Subterranean termites have an important job. That job is to consume dead wood and cellulose material.
First of all, termites consume these natural materials in order to break it down into organic material. These materials are to be recycled to help plants grow again. Can you imagine what it would be like if there weren’t organisms like termites, decay fungus and others organisms that recycle wood? We would be up to our necks in dead tree logs and limbs!
Subterranean termites are able to consume and process wood (cellulose material) with the help of microbes and enzymes in their gut. These microbes break down the hard to digest cellulose into starches and sugars the termites can digest. What are most of our home constructed of!? Wood! The termite colony cannot make a distinction between your home and a log in the forest so they will eagerly feed on your home.
Subterranean Termite Colonies
Subterranean termites live in colonies made basically up of queens, reproductive termites, soldiers, and workers. They all live together happily in their termite nests. The workers do all the manual labor of the colony from eating wood to creating mud shelter tubes (tunnels) and feeding the queens and soldiers.
The workers are the colony members that eat and cause damage to wood. Colonies can range from thousands of members into the millions depending on the species of termites. Subterranean termites generally liver under the ground and will build mud tubes over materials to get to the wood.
Eastern Subterranean Termites
The eastern subterranean termite is the most common termite throughout the United States. Another Subterranean termite species called the Formosan termite has the reputation for having the largest colonies and very aggressive damaging effects on wood structures. Formosan termites are generally found around the gulf coast from Louisiana to Florida.
As a result, there may be a number of termite colonies in different sizes around the foundation of a home so there may be multiple attacks to different areas. One of their main food sources is your home.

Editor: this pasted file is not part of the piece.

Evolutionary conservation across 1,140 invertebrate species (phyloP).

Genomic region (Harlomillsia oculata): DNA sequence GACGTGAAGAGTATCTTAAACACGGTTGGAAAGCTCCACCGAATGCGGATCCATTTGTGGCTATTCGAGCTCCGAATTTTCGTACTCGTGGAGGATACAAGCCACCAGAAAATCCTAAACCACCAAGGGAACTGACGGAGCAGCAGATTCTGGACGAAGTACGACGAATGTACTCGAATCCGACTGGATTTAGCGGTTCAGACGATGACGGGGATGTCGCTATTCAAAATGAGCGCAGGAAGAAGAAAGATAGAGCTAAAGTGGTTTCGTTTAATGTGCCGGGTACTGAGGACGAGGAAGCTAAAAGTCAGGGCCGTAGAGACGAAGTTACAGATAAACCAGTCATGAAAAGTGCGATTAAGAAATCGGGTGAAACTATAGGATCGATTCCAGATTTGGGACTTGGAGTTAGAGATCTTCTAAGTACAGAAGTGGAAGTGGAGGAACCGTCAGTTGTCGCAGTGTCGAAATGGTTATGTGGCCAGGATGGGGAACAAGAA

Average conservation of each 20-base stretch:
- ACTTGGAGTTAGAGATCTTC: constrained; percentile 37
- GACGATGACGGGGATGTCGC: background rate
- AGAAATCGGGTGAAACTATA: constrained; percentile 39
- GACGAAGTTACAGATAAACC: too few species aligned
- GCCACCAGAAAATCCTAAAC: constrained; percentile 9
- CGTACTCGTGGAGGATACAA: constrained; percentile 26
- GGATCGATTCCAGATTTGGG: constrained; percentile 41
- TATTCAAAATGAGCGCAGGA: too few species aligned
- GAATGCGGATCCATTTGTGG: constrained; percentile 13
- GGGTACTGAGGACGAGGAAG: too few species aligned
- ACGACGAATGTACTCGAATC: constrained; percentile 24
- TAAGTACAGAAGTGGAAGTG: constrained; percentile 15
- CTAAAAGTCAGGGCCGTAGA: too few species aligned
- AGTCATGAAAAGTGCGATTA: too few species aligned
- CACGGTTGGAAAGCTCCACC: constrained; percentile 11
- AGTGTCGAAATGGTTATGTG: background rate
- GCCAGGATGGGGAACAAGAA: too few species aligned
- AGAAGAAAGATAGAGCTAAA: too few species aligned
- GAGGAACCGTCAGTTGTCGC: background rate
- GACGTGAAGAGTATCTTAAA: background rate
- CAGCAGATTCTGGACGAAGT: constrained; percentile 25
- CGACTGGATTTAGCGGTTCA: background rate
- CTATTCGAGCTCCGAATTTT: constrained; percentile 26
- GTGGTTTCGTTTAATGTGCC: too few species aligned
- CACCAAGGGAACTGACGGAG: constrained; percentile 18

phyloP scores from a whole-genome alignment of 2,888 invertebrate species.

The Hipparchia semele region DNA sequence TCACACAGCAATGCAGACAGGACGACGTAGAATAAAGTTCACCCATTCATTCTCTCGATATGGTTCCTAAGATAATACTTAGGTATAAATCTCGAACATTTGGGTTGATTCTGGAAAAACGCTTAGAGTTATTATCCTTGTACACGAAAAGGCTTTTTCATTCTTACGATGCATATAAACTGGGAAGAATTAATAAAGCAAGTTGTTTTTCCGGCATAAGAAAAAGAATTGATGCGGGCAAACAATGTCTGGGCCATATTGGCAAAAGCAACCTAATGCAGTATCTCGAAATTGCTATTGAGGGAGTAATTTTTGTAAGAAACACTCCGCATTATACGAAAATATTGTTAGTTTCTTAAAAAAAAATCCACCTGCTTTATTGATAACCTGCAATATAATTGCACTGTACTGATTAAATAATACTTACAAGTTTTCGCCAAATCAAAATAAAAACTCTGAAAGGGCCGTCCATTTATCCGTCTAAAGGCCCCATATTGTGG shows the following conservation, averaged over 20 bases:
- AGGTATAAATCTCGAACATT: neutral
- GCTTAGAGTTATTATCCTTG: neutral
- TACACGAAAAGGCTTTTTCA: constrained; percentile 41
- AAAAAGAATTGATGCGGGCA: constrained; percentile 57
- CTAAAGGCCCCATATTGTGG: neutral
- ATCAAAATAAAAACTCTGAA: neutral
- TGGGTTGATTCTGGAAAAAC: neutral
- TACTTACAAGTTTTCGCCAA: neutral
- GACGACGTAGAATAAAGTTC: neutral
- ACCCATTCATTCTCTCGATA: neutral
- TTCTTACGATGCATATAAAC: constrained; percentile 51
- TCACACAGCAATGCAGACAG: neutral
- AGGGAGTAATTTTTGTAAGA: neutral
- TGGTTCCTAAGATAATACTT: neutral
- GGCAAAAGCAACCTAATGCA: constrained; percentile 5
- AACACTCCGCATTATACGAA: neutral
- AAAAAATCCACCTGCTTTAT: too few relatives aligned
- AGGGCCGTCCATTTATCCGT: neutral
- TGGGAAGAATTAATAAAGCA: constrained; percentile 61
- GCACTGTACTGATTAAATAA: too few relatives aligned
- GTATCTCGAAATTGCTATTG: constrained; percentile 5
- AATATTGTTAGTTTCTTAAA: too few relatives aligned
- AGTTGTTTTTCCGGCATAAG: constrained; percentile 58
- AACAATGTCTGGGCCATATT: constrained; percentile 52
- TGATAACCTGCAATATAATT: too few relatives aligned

Subterranean termites will not eat up your home in a short time period. Furthermore, it does take time depending on the size of the colony attacking and the species of termite. Due to this type of termite’s habits of invading hollow walls and damaged hidden 2×4 wood studs, many cases homeowners do not know the home is being attacked. More damage can occur the longer the termite infestation is undetected.
Some Interesting Information About Subterranean Termite Colonies And Wood:
- Consumers pay billions of dollars each year for termite pest control and damage
- Even a smaller termite colony can eat up to 1 foot of a 2×4 piece of wood in 5-6 months
- Termites damage over a half a million homes each year
- Worker termites eat wood 24 hours a day
How Much Wood Can A Single Termite Feed On?
Another question you may have is: How much wood can a termite feed? That can be a hard question to answer. A single termite worker can’t cause too much damage alone but remember termites live in colonies with thousands of workers. Furthermore, they also may not feed on only one board but may move on to other wood members. Consequently, there may be a number of colonies attacking the structure in different locations, so damage could be widespread in hidden areas.
Also, what are the basics of subterranean termite damage and wood consumption? A smaller termite colony of eastern subterranean termites (60,000) could consume up to a foot length of a 2×4 wood stud in approximately 5 months. Most noteworthy, larger colonies could consume wood at a faster rate. The Formosan termite can have a colony that numbers in the millions and can consume up to a foot of wood in a few days.
Subterranean Termite Summary
Finally, remember the time it takes for subterranean termite wood damage depends on all the factors listed above: Species of termites, size of colonies, number of colony attacks and time.
Above all, it is always suggested to have your home inspected by a professional pest control company. Termite control is a necessity in Tennessee.
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